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Everyone has a story of interest to someone else; sometimes they just need a little assistance in telling it or selecting which aspect will be of most interest to their audience. A common thread of my career thus far has been exploring and taking opportunities aligned with my passion for learning and crafting these stories.

I was recently invited to capitalize on my expertise crafting resumes and employment and personal statements by joining a team of reviewers that will collectively evaluate close to 200,000 applications for a top tier university. It will be hard work, a privilege and, hopefully, a lot of fun to read thousands of stories over the next few months. Among other things, I’ll be looking for stories that are out of the ordinary, moving, and/or show that the applicant is keen to grow, understands the values of the university, and is committed to contributing to and furthering its mission.

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More people than ever before are attending college. Due to the volume of applications that admissions teams around the world will be receiving, it goes without saying that you need to convey all of the above in the few minutes the reader will have to decide on your fate. Note that many colleges employ a chavrusa system whereby two readers review each application against the set of admissions criteria, and share the responsibility of making a decision between them. If there is a significant discrepancy between the two readers, a third reader will weigh in to help decide whether an offer will be extended or not.

Rashi would have made a good college coach. In the opening to our parsha he cites the Medrash that succinctly summarizes the salient features of Sarah Imeinu, i.e. she was immaculate (perfect) and beautiful, to which he adds that the years were (equally) good to her. Of all the things that could have been written on her tombstone, these are the characteristics that are highlighted. It is strikingly different from the way we might imagine she would want to be remembered; it grabs our attention and is highly memorable.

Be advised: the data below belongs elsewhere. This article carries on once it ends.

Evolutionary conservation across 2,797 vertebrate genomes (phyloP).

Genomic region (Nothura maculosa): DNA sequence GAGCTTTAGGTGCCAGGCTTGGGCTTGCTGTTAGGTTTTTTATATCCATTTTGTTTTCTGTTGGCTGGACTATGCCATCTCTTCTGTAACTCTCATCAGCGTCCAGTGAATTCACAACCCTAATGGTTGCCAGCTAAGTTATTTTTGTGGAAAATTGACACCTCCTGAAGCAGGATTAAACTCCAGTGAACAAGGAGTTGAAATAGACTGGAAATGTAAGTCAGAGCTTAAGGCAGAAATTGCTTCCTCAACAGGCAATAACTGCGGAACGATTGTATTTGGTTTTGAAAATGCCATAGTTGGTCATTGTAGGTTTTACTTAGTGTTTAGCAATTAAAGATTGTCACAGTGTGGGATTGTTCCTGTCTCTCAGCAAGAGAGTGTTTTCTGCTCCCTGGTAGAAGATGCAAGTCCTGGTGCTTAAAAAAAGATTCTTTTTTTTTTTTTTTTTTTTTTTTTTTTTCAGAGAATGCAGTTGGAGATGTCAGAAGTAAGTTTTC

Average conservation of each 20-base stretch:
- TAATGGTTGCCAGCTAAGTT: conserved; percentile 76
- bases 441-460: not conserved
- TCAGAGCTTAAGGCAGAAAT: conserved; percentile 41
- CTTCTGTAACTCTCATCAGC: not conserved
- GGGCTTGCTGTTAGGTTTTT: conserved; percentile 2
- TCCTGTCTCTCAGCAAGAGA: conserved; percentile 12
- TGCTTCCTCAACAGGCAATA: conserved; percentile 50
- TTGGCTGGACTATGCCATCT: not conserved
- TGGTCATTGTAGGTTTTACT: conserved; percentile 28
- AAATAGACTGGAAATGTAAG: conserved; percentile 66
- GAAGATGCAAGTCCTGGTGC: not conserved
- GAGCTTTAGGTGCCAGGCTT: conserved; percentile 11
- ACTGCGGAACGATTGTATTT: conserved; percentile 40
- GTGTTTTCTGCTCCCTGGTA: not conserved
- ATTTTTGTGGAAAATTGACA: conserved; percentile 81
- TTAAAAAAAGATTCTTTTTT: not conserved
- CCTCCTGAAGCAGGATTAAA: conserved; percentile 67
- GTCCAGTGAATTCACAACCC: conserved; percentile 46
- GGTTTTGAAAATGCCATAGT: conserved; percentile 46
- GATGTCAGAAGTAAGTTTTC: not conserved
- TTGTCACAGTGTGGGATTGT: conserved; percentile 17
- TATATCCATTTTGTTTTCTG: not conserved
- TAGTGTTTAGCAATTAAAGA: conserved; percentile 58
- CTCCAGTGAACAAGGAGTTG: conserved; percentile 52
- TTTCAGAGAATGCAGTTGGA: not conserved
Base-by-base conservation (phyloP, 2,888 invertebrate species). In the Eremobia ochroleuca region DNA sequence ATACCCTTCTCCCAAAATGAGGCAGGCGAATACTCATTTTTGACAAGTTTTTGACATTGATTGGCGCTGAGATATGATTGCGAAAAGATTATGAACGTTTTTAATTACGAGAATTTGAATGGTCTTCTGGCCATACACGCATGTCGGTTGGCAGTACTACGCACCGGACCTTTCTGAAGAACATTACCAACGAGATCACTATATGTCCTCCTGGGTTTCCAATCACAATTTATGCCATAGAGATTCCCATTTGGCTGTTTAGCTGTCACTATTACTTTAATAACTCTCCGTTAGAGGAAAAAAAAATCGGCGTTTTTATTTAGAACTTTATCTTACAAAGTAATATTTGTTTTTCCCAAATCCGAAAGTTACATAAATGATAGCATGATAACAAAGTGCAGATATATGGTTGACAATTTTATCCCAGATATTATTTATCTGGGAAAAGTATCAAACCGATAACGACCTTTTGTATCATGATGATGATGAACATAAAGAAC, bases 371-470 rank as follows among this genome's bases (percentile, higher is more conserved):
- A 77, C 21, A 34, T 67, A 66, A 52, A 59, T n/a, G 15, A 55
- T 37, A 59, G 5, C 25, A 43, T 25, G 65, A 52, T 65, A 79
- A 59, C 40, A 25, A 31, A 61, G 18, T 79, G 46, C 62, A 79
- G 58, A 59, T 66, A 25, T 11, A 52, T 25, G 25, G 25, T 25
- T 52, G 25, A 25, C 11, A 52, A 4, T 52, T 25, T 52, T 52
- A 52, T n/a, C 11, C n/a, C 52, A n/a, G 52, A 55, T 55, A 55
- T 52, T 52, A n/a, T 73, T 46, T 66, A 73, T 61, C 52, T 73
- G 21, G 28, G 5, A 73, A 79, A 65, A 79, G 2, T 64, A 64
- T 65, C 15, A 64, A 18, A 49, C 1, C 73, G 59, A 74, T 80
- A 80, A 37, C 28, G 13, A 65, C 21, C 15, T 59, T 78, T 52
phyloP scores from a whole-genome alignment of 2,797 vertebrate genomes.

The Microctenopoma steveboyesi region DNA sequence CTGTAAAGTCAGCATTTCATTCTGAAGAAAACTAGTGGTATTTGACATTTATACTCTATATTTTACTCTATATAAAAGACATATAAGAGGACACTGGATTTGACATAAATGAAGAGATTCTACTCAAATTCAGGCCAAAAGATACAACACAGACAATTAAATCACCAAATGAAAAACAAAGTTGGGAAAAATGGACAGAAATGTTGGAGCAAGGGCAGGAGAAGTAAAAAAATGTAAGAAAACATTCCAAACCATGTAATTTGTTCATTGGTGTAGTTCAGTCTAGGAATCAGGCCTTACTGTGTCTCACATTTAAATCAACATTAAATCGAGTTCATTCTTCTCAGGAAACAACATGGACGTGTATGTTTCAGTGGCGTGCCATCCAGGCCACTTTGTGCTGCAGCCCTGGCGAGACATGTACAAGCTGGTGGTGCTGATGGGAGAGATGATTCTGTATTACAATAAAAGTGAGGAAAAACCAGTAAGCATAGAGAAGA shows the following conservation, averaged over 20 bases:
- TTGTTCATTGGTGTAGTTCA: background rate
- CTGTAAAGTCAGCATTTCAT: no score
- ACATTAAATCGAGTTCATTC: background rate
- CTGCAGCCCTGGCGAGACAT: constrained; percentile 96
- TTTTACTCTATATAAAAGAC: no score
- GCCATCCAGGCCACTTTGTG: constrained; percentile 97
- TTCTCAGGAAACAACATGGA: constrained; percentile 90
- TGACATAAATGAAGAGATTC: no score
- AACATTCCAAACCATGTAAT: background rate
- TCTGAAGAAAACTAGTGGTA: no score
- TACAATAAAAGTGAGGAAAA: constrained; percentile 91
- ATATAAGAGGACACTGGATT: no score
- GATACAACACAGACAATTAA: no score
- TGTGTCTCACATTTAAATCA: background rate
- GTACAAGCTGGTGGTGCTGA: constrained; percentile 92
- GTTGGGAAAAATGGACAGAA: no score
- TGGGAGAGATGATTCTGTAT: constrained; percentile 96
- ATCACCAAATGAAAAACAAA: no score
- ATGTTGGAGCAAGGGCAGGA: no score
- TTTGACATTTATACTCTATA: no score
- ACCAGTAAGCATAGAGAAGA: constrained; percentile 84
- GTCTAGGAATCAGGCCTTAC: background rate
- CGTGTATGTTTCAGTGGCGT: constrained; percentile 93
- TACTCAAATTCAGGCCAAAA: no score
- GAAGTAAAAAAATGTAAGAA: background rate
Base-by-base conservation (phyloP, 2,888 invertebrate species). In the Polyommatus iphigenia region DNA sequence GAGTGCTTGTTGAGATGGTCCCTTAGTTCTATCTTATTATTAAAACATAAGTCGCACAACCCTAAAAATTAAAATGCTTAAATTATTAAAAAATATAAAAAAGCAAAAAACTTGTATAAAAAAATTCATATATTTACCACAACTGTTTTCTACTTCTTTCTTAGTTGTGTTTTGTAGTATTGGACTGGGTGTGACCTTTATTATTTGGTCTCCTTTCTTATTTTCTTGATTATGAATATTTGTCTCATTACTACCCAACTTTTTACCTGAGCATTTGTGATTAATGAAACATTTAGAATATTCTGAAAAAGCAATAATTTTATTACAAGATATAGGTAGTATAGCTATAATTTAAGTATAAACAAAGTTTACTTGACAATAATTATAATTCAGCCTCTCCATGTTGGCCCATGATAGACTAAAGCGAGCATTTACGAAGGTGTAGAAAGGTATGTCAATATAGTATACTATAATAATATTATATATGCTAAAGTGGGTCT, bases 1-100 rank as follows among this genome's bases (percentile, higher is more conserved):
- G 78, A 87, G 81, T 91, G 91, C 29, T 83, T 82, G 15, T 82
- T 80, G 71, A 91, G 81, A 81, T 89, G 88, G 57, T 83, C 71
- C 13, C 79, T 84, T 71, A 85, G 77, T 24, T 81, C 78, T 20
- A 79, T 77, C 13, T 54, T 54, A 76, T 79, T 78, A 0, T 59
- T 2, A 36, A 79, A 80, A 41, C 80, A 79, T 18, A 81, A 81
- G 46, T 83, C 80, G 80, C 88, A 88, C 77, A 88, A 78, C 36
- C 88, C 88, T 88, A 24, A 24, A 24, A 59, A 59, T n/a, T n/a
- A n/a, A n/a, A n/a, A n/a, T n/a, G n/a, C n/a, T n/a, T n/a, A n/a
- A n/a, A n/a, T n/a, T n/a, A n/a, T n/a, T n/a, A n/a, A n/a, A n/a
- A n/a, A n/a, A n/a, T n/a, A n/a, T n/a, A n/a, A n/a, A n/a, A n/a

Regardless of where you are in life, start preparing now for the next time you have to write a job or college application or are asked to answer “Tell me about yourself” at an interview – or by a grandchild! I’m honored to share this section of The Jewish Press with Jonathan Shenkman, and I’m sure he’ll tell you how important a diversified portfolio is. As in finance, so too in our lives. Consider the two or three adjectives that a friend would use to describe you. Let’s say these are: “funny, athletic, and artistic.” If these adjectives are very similar to those describing everyone else that’s applying for the same scholarship or college, you’ll benefit by showcasing ways that you are different and that can add unique value to the program or institution.

To help you do this, take inspiration from Sarah Imeinu and seek ways to perfect and beautify yourself and your environment. Sarah brought her light to the world – what are ways that you can do that? Sarah brought laughter into the world – how can you emulate that and bring joy to others? Find and engage in these types of activities; even if we fail, we’ll have some great stories for our applications and interviews about learning and growing from our failure. And even if these endeavors aren’t highlighted in a college application, perhaps they’ll be inscribed on our tombstones after 127 years.

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Rabbi Daniel Coleman, MBA, is sought after for his creative and strategic approach to career preparedness, transitions, and success. In addition to presenting to high school groups on career/financial preparedness, Daniel coaches college-bound students on navigating the admission process and crafting an excellent application. He is a popular scholar in residence in communities across America and beyond. Connect with him at coleman4coaching@gmail.com or on LinkedIn.